The association between diving, barotrauma, and the production of perilymphatic fistula has been known for almost 20 years. Forty-eight cases of round and oval window fistulas following diving have been reviewed and essentially corroborate previous findings. Any patient with a history of diving and subsequent sensorineural hearing loss within 72 hours should be suspected of having a round or oval window perilymphatic fistula and surgical exploration and closure of the fistula should be undertaken. Patients who have a loss of hearing, vertigo, nausea, or vomiting following a decompression dive should be re-compressed and if symptoms do not clear, exploration should be performed. Surgical treatment should be executed as soon as possible after the diagnosis is suspected for the best possible results.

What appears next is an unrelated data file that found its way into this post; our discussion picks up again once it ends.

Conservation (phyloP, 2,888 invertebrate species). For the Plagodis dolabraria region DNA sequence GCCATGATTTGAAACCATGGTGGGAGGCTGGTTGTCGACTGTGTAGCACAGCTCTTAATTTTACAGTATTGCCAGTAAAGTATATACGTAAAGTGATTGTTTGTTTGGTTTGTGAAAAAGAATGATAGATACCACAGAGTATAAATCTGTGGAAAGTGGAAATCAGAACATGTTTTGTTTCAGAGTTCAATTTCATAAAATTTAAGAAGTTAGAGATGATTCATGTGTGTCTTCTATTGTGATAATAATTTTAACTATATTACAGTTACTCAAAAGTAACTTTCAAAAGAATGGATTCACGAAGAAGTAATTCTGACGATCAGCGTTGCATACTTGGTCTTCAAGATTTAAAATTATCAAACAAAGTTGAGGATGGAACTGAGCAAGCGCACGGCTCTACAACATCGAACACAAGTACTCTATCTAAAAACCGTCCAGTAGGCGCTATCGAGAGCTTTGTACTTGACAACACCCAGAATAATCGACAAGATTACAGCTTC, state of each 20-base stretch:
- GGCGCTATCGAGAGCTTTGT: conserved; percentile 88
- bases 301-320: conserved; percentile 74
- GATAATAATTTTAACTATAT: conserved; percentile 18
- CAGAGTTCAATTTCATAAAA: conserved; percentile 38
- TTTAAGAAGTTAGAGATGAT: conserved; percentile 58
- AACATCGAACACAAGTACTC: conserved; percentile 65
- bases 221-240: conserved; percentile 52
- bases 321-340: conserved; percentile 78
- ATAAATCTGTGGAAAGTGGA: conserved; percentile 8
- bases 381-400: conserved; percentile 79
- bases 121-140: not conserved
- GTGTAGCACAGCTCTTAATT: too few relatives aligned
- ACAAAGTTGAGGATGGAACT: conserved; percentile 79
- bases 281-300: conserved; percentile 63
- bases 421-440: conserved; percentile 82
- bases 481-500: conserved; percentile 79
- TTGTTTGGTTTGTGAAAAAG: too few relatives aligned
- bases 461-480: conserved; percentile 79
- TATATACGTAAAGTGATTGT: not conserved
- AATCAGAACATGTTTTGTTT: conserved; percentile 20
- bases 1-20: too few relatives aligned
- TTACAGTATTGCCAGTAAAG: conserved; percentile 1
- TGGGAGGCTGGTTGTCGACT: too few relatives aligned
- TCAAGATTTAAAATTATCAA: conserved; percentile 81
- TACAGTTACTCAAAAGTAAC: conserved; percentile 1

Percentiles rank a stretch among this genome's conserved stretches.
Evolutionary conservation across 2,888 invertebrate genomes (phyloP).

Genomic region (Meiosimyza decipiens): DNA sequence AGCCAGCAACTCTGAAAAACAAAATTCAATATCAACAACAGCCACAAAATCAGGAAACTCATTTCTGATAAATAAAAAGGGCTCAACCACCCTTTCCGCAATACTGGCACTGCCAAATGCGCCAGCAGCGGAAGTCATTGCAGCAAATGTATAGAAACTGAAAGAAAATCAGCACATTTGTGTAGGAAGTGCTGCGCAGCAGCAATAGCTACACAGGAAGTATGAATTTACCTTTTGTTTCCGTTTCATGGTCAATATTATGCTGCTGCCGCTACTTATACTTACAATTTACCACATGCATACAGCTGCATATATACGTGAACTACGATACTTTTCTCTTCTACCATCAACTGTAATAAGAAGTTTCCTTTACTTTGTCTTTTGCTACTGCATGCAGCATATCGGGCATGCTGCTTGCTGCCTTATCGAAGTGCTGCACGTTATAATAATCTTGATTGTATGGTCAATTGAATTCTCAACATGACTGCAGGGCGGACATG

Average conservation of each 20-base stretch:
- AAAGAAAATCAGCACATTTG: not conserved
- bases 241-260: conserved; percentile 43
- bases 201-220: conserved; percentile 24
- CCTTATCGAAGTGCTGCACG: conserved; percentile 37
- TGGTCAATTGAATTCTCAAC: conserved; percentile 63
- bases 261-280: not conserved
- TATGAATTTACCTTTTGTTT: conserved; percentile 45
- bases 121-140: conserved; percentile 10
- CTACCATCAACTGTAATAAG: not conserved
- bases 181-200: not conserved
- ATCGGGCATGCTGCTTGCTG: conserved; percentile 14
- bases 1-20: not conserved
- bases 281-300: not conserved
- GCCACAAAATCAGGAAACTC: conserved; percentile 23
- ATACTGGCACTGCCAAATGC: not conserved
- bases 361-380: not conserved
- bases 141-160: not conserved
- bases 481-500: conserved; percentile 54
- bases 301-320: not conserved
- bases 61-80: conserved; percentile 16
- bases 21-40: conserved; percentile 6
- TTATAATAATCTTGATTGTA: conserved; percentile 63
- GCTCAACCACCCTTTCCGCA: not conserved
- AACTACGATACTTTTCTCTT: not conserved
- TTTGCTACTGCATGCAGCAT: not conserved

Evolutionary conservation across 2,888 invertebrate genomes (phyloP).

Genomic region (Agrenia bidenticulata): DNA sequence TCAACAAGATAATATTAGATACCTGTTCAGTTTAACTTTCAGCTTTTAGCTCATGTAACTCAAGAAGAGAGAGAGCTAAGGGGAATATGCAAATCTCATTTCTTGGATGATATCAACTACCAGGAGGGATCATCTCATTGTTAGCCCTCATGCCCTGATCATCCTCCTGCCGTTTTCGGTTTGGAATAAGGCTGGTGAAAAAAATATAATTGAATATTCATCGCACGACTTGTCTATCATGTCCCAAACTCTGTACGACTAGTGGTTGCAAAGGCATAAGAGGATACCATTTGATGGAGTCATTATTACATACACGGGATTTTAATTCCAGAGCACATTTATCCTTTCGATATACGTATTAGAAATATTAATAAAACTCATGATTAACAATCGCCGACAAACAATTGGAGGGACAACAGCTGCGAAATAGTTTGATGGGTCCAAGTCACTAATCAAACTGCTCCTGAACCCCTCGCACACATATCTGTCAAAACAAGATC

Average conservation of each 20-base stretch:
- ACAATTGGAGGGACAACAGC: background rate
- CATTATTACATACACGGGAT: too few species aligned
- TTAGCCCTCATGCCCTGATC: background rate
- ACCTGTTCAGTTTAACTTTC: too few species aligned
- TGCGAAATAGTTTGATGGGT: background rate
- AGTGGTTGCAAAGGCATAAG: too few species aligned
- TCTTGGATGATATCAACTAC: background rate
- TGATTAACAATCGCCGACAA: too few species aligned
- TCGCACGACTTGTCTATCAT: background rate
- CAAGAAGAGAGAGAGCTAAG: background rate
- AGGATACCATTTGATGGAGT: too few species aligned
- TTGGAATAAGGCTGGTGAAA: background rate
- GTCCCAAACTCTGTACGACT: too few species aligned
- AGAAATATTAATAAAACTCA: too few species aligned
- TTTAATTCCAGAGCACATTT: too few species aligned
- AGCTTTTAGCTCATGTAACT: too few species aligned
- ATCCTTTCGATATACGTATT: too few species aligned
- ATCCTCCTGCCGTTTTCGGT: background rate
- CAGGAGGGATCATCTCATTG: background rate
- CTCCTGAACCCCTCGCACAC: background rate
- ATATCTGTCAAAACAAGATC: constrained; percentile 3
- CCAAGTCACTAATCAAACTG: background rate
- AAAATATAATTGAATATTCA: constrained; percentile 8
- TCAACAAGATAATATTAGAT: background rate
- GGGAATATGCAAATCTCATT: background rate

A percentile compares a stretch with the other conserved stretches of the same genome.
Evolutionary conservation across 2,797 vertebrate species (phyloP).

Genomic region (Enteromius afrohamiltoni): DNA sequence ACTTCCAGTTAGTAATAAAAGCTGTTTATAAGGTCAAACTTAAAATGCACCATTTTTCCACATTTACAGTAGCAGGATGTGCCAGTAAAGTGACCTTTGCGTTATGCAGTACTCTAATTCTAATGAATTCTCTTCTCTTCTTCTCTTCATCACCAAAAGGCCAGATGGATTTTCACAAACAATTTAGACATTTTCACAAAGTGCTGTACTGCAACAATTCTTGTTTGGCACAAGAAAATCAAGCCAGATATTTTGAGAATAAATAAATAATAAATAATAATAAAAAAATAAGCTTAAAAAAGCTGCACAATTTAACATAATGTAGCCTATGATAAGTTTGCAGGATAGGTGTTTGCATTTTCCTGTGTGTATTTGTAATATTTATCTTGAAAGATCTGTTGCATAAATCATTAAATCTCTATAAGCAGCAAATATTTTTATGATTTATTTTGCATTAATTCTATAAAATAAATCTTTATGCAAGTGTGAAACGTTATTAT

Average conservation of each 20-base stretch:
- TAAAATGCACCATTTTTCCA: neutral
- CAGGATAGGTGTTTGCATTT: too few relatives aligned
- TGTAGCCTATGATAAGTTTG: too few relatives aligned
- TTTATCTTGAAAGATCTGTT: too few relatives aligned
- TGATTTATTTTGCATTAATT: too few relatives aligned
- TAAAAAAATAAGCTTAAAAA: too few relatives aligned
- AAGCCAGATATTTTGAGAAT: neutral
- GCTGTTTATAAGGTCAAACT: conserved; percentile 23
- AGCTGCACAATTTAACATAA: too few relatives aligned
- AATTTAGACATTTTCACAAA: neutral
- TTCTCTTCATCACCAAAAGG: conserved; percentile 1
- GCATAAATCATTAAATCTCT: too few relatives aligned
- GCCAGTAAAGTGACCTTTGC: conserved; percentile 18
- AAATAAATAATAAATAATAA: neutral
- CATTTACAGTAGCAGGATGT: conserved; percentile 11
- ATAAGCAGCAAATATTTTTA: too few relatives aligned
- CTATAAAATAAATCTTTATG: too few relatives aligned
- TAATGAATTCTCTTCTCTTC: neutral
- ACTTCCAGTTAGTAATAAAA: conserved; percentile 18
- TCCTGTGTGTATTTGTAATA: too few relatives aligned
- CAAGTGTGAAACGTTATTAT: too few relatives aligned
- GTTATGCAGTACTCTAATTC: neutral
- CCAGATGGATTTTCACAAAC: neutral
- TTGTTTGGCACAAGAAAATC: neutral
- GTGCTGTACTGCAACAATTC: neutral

© 1992, The American Journal of Otology, Inc.